THF Realty shouldn’t be allowed to put up a pup tent anywhere much less be given redevelopment rights that include the power of eminent domain.

– Steve


Currently there are "8 comments" on this Article:

  1. Margie says:

    The tenant and the developer are two parties in this equation. A third important one is the municipality approving the development and providing tax incentives. Why didn’t they insist on sidewalks and bike parking? They do have a say.

    I’ll answer my own question:
    Our elected officials aren’t insisting on good urban design because THEIR customers (voters) aren’t asking for it enough yet. Keep educating us, Steve — it’s ultimately up to us to demand that our elected and appointed development officials set standards for better design.

  2. Brian says:

    THF also ignored the RFP asking that the northeast corner (NE of Hampton Creek) be infill housing (as shown in the map graphic of Steve’s previous blog post). Apparently, THF’s idea of “infill” is to tear down the blocks of homes, even re-routing the creek.

    Conrad’s proposal is the best by far, and the only one recognizing the importance of MetroLink nearby. Though THF would have some internal walkable streets, its proposal would still have the most asphalt, continuing its commonplace track record of building strip mall “commons.”

  3. John says:

    When THF won the honor to build the new “big box” in Maplewood, they promised it to be upscale and similar to the Mark Shale corner at the Galleria. Clearly a promise and representation THF failed to deliver. The company’s continue refusal to include walking/biking facilities is to save money at the community’s expense. Where’s the leadership ?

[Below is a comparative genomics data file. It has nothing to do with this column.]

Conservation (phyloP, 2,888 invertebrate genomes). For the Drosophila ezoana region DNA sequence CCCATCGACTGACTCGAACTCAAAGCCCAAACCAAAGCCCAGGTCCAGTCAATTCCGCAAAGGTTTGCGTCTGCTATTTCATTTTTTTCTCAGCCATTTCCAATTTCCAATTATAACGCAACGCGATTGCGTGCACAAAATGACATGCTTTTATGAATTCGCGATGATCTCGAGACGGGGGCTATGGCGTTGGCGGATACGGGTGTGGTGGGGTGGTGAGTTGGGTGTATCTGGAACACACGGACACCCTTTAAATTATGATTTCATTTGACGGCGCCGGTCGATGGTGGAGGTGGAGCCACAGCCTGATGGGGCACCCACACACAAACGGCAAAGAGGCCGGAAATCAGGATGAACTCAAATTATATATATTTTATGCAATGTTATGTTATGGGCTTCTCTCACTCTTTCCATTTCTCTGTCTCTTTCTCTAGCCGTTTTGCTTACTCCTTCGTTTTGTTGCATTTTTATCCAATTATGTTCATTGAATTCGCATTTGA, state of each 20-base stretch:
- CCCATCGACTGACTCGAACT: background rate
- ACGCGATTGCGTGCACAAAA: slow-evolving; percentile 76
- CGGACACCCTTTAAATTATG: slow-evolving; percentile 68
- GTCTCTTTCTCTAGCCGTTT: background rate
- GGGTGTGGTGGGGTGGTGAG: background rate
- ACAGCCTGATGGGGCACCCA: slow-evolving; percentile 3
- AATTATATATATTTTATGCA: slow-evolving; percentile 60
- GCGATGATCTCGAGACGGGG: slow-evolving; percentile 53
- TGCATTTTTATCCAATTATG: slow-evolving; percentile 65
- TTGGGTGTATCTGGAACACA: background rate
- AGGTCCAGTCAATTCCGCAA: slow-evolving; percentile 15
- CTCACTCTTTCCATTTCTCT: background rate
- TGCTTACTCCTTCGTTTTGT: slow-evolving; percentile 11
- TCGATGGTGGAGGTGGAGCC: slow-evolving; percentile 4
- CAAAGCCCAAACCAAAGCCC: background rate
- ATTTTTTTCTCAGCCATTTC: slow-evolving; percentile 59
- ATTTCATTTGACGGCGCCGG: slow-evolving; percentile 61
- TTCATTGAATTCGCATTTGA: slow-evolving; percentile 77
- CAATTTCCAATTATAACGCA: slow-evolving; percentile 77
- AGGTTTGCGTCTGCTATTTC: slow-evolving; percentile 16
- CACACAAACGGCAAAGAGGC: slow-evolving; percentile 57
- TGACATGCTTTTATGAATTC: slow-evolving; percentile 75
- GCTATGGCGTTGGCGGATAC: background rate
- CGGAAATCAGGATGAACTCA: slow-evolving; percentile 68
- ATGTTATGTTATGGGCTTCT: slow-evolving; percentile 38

I’m sure they must be drooling over the opportunity to use eminent domain to acquire property cheaply with the help of Richmond Heights. The elected representatives are in over their heads and they don’t realize it ! Just look no further than the “new urbanism” as developed in the Boulevard Project (in RH) on Brentwood. In St. Louis, new urbanism means a oversized-new parking garage…

  4. Jeff says:


    Thanks for confronting him about bike parking. Someone needs to be doing it. I agree that it takes more cyclists and those who are pro-cycling to make it known to the “powers that be” that we need better cycling / walking facilities. In the mean time just park your bike next to one of the shopping cart returns. Since I am on a bike and not there to do a long shopping stint (less room to haul stuff) I get in and out (don’t park that long). I haven’t had any complaints from people when I do this. If I do I plan on telling them to compain to mainagement about the lack of bike parking. I have written to Walgreens about